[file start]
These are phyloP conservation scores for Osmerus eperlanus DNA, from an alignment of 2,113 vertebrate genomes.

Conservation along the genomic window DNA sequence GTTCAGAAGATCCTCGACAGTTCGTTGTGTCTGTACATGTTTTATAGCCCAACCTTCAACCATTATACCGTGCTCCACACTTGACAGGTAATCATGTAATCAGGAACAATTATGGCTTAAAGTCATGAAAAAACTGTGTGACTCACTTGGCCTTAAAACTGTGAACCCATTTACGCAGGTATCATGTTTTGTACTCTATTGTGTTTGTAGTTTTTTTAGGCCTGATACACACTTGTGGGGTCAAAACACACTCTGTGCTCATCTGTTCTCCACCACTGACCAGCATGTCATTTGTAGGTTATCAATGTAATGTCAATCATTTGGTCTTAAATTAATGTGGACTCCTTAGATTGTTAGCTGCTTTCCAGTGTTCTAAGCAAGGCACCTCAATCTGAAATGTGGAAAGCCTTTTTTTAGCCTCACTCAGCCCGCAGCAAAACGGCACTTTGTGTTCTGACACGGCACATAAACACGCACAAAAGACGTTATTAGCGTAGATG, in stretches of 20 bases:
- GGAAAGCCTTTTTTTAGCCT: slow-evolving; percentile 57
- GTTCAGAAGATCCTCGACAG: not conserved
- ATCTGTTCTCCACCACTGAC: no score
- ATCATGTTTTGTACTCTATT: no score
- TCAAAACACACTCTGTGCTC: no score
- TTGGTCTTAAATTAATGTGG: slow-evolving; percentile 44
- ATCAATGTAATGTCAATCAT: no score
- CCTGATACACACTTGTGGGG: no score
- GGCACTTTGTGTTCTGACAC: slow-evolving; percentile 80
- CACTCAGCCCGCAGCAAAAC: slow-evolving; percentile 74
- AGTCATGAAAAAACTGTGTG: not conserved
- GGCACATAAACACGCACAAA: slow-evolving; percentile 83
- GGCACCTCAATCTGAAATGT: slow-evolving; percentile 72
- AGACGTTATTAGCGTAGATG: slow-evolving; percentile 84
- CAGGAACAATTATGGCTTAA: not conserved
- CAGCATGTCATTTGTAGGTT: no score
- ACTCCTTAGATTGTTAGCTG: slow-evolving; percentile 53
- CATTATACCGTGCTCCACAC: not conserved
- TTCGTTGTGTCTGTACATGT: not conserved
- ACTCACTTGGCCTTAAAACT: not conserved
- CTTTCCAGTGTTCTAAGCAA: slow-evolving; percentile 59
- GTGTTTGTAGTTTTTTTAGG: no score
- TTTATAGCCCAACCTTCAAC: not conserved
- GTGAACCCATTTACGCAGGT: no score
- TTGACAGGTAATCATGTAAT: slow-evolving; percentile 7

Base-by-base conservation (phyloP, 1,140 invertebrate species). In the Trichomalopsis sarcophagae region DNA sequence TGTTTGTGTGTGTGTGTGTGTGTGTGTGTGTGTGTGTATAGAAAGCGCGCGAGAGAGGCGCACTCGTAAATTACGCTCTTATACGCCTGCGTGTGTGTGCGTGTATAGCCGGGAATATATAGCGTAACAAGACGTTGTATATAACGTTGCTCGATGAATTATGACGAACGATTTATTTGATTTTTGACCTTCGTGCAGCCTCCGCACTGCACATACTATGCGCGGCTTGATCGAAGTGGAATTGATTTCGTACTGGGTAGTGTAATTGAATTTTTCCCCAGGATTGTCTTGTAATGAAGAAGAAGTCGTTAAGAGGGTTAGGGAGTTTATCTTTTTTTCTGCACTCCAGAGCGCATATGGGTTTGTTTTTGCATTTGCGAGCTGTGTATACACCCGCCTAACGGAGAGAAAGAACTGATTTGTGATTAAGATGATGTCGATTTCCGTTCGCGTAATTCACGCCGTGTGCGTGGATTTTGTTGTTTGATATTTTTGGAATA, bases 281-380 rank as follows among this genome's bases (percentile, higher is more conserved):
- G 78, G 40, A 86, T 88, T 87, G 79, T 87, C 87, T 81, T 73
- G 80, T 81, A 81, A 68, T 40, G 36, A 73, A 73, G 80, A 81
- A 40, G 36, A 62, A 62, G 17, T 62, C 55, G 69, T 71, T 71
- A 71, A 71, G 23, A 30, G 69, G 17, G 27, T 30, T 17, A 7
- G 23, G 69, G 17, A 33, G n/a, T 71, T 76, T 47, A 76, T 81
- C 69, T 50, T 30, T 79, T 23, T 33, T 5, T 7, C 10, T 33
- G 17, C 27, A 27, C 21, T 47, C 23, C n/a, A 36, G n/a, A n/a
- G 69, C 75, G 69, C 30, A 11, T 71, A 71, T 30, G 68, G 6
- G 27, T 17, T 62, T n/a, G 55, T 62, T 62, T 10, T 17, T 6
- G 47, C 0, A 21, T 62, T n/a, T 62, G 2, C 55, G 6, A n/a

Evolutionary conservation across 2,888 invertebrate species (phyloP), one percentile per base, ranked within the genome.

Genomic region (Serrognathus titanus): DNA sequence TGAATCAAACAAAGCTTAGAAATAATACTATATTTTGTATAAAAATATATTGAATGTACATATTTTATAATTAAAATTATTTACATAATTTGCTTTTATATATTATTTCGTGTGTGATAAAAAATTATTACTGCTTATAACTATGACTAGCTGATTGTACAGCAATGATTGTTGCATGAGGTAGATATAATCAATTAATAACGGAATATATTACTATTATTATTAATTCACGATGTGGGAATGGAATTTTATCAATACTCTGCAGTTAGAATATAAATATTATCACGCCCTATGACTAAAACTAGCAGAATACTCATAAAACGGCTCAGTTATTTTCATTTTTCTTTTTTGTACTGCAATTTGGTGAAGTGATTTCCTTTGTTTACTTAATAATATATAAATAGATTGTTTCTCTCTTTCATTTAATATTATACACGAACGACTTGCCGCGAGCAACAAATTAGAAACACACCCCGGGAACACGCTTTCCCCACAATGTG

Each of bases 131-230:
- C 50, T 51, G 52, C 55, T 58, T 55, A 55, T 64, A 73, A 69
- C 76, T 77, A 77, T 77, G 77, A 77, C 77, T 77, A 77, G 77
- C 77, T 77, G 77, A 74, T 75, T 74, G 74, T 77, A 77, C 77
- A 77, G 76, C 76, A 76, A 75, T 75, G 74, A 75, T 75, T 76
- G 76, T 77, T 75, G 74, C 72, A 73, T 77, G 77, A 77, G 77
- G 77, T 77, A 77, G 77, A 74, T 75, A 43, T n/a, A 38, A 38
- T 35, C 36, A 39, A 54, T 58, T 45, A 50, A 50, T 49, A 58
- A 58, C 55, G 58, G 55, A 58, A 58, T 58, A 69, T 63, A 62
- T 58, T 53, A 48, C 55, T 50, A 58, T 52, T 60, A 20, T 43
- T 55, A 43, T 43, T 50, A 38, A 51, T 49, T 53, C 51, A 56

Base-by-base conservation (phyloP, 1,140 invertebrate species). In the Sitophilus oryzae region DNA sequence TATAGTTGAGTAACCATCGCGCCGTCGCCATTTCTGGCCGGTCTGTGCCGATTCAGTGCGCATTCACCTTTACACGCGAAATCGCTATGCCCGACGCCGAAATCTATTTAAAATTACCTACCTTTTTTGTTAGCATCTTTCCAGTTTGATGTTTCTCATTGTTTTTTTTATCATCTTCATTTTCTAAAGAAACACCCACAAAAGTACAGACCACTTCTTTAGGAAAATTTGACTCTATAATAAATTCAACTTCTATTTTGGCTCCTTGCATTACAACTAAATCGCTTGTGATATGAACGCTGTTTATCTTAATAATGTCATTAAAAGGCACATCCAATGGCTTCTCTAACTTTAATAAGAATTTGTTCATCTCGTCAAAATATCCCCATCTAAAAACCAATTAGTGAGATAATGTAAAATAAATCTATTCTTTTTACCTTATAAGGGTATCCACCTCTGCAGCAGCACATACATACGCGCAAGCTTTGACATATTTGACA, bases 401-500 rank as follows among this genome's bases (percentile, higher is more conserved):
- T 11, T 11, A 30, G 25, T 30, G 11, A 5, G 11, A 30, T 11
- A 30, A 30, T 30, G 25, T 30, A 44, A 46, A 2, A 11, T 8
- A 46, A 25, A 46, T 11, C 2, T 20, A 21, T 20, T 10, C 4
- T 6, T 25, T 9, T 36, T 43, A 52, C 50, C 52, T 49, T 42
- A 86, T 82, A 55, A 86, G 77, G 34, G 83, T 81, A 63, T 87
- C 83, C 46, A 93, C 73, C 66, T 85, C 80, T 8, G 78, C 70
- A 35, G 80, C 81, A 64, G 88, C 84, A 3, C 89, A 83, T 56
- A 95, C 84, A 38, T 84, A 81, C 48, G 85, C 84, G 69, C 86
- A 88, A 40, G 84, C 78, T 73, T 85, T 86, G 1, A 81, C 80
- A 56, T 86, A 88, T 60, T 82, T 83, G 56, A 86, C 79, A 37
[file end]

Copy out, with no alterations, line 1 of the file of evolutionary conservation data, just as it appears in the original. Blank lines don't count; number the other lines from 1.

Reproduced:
These are phyloP conservation scores for Osmerus eperlanus DNA, from an alignment of 2,113 vertebrate genomes.